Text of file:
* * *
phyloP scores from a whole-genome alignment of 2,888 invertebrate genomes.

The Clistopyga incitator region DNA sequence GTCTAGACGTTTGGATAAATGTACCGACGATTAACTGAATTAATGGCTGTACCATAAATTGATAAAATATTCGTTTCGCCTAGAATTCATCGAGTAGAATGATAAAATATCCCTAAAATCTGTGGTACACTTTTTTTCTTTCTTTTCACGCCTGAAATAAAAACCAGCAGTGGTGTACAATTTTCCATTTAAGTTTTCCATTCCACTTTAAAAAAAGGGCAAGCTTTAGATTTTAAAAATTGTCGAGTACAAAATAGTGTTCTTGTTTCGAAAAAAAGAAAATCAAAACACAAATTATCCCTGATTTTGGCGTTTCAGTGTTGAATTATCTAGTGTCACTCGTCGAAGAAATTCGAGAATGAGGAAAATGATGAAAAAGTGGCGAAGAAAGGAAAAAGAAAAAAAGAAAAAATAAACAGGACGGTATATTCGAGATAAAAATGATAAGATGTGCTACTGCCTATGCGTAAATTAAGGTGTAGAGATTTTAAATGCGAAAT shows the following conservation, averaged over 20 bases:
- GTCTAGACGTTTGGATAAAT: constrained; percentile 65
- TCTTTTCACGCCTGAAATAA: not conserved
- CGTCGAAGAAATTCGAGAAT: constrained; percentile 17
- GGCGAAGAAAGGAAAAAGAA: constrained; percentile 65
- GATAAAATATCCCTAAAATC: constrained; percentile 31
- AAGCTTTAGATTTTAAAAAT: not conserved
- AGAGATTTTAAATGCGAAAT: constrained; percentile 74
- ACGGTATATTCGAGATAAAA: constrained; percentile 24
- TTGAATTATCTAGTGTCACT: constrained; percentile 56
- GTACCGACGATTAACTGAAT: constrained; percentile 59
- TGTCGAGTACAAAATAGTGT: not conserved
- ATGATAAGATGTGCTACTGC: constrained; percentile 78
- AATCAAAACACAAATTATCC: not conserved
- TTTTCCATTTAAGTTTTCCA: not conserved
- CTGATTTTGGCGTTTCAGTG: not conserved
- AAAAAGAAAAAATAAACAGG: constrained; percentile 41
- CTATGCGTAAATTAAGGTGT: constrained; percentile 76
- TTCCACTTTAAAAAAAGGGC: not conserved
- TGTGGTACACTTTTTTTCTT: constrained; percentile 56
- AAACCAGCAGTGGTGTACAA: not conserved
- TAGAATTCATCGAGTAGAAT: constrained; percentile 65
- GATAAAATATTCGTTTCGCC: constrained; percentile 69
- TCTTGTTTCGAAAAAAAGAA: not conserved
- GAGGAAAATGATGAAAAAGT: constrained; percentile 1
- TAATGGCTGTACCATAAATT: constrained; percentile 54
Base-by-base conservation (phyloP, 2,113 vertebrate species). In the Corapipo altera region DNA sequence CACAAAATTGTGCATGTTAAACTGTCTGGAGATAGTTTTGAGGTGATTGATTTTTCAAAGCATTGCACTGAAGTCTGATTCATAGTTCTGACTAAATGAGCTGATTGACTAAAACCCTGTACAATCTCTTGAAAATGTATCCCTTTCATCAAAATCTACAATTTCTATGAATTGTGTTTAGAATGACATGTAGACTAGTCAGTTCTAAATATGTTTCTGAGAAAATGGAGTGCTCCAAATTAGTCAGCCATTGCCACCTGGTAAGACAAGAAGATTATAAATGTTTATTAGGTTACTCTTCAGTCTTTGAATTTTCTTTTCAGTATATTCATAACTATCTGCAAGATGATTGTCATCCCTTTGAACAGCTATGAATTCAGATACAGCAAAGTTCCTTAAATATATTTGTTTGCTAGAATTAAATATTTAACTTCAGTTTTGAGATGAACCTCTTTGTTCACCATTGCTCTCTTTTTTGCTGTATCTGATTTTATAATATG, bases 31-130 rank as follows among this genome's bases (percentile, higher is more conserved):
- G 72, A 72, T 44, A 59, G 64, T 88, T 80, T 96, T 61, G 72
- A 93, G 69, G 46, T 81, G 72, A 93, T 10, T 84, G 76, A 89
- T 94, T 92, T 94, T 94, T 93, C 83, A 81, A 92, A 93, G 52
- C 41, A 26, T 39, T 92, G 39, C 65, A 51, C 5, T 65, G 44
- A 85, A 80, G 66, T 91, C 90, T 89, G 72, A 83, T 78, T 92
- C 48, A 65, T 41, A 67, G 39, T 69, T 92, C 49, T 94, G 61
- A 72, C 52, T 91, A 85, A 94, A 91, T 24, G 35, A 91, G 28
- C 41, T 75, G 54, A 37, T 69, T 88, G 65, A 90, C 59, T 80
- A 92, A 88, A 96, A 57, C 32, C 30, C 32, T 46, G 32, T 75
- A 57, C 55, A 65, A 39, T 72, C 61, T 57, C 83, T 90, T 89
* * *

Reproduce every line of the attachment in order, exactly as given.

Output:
phyloP scores from a whole-genome alignment of 2,888 invertebrate genomes.

The Clistopyga incitator region DNA sequence GTCTAGACGTTTGGATAAATGTACCGACGATTAACTGAATTAATGGCTGTACCATAAATTGATAAAATATTCGTTTCGCCTAGAATTCATCGAGTAGAATGATAAAATATCCCTAAAATCTGTGGTACACTTTTTTTCTTTCTTTTCACGCCTGAAATAAAAACCAGCAGTGGTGTACAATTTTCCATTTAAGTTTTCCATTCCACTTTAAAAAAAGGGCAAGCTTTAGATTTTAAAAATTGTCGAGTACAAAATAGTGTTCTTGTTTCGAAAAAAAGAAAATCAAAACACAAATTATCCCTGATTTTGGCGTTTCAGTGTTGAATTATCTAGTGTCACTCGTCGAAGAAATTCGAGAATGAGGAAAATGATGAAAAAGTGGCGAAGAAAGGAAAAAGAAAAAAAGAAAAAATAAACAGGACGGTATATTCGAGATAAAAATGATAAGATGTGCTACTGCCTATGCGTAAATTAAGGTGTAGAGATTTTAAATGCGAAAT shows the following conservation, averaged over 20 bases:
- GTCTAGACGTTTGGATAAAT: constrained; percentile 65
- TCTTTTCACGCCTGAAATAA: not conserved
- CGTCGAAGAAATTCGAGAAT: constrained; percentile 17
- GGCGAAGAAAGGAAAAAGAA: constrained; percentile 65
- GATAAAATATCCCTAAAATC: constrained; percentile 31
- AAGCTTTAGATTTTAAAAAT: not conserved
- AGAGATTTTAAATGCGAAAT: constrained; percentile 74
- ACGGTATATTCGAGATAAAA: constrained; percentile 24
- TTGAATTATCTAGTGTCACT: constrained; percentile 56
- GTACCGACGATTAACTGAAT: constrained; percentile 59
- TGTCGAGTACAAAATAGTGT: not conserved
- ATGATAAGATGTGCTACTGC: constrained; percentile 78
- AATCAAAACACAAATTATCC: not conserved
- TTTTCCATTTAAGTTTTCCA: not conserved
- CTGATTTTGGCGTTTCAGTG: not conserved
- AAAAAGAAAAAATAAACAGG: constrained; percentile 41
- CTATGCGTAAATTAAGGTGT: constrained; percentile 76
- TTCCACTTTAAAAAAAGGGC: not conserved
- TGTGGTACACTTTTTTTCTT: constrained; percentile 56
- AAACCAGCAGTGGTGTACAA: not conserved
- TAGAATTCATCGAGTAGAAT: constrained; percentile 65
- GATAAAATATTCGTTTCGCC: constrained; percentile 69
- TCTTGTTTCGAAAAAAAGAA: not conserved
- GAGGAAAATGATGAAAAAGT: constrained; percentile 1
- TAATGGCTGTACCATAAATT: constrained; percentile 54
Base-by-base conservation (phyloP, 2,113 vertebrate species). In the Corapipo altera region DNA sequence CACAAAATTGTGCATGTTAAACTGTCTGGAGATAGTTTTGAGGTGATTGATTTTTCAAAGCATTGCACTGAAGTCTGATTCATAGTTCTGACTAAATGAGCTGATTGACTAAAACCCTGTACAATCTCTTGAAAATGTATCCCTTTCATCAAAATCTACAATTTCTATGAATTGTGTTTAGAATGACATGTAGACTAGTCAGTTCTAAATATGTTTCTGAGAAAATGGAGTGCTCCAAATTAGTCAGCCATTGCCACCTGGTAAGACAAGAAGATTATAAATGTTTATTAGGTTACTCTTCAGTCTTTGAATTTTCTTTTCAGTATATTCATAACTATCTGCAAGATGATTGTCATCCCTTTGAACAGCTATGAATTCAGATACAGCAAAGTTCCTTAAATATATTTGTTTGCTAGAATTAAATATTTAACTTCAGTTTTGAGATGAACCTCTTTGTTCACCATTGCTCTCTTTTTTGCTGTATCTGATTTTATAATATG, bases 31-130 rank as follows among this genome's bases (percentile, higher is more conserved):
- G 72, A 72, T 44, A 59, G 64, T 88, T 80, T 96, T 61, G 72
- A 93, G 69, G 46, T 81, G 72, A 93, T 10, T 84, G 76, A 89
- T 94, T 92, T 94, T 94, T 93, C 83, A 81, A 92, A 93, G 52
- C 41, A 26, T 39, T 92, G 39, C 65, A 51, C 5, T 65, G 44
- A 85, A 80, G 66, T 91, C 90, T 89, G 72, A 83, T 78, T 92
- C 48, A 65, T 41, A 67, G 39, T 69, T 92, C 49, T 94, G 61
- A 72, C 52, T 91, A 85, A 94, A 91, T 24, G 35, A 91, G 28
- C 41, T 75, G 54, A 37, T 69, T 88, G 65, A 90, C 59, T 80
- A 92, A 88, A 96, A 57, C 32, C 30, C 32, T 46, G 32, T 75
- A 57, C 55, A 65, A 39, T 72, C 61, T 57, C 83, T 90, T 89